On My Bookshelf: Till We Say Goodbye by Nahum SivaJune 23, 2015
This is a sponsored post. I received this product for free in exchange for a review, but all opinions are my own.
Basic plot: In this based on a true story "family novel," the narrator, Nahum tells of his family's past and present. Born in Iraq, but raised in Israel, Nahum shares the adventures of his childhood, his mandatory time in the Army, various occupations, and his family's struggle with his only sister's illness. The novel begins with a flashback into his parents' past, a fortune teller's predictions that sadly come true in the end. The novel is not told in chronological order, but rather weaves episodes from throughout Nahum's life with the difficulties the family faces in coping with his sister's illness. Despite the sadness of his sister's death, the novel ends with a joyous birthday celebration for Nahum's mother, attended by generations of his family, and a touching note from the hospital staff who cared for his sister.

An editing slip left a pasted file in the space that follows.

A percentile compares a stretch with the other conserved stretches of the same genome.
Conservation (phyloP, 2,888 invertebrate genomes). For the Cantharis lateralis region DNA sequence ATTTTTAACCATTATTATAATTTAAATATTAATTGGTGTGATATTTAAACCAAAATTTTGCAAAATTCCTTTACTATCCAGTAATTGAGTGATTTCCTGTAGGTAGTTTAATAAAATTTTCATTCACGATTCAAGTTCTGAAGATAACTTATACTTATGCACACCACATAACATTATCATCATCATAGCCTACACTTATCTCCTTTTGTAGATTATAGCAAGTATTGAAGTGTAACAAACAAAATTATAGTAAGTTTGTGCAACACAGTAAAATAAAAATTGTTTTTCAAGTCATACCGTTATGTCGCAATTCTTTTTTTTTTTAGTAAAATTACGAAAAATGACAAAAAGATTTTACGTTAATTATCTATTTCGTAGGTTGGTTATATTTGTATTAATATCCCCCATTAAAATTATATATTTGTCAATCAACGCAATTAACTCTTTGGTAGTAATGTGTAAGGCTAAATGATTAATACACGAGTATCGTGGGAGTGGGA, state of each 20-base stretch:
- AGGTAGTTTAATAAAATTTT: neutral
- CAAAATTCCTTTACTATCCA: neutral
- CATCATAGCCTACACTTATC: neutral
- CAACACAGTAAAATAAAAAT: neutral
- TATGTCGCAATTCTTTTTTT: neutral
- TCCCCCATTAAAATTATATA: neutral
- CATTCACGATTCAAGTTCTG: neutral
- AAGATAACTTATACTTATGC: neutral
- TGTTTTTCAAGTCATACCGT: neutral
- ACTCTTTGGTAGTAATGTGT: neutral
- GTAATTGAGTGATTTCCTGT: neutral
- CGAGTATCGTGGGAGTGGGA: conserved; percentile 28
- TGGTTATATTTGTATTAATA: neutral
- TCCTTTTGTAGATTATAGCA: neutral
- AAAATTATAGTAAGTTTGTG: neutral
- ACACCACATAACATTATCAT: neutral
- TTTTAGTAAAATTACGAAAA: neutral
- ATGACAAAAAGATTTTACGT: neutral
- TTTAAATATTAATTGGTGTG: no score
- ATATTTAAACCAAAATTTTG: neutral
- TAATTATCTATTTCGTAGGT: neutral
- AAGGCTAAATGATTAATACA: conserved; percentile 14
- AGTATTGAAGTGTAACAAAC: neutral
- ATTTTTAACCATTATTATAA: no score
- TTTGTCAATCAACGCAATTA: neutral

Why I liked it: The novel was an interesting look into a part of the world and time period I know little about. Learning about traditions and customs of Jews and Arabs through Nahum's stories was interesting. he also shared some very humorous events from his childhood. One evening, he and a gang of friends startle a man sleeping outside to escape the heat of his house. During a day at the nearby sea, one friend encourages the others to jump into the freezing waters, all the while telling them how warm it is. On a day in town, the friends place a brick inside a cardboard box and wait for a passerby to kick it. I could easily picture these mischievous boys and their antics made me laugh.
Classroom application: The writing style of the novel would not make for a good mentor text; the narrator jumps around from present to different points in the past, sometimes without any apparent connection. However, excerpts of the book might be interesting to share in a history class as students study different cultures, particularly the descriptions of working on kibbutzes and Nahum's mandatory service in the army.
I received a Kindle copy of this book for free. Click here to check it out on Amazon.
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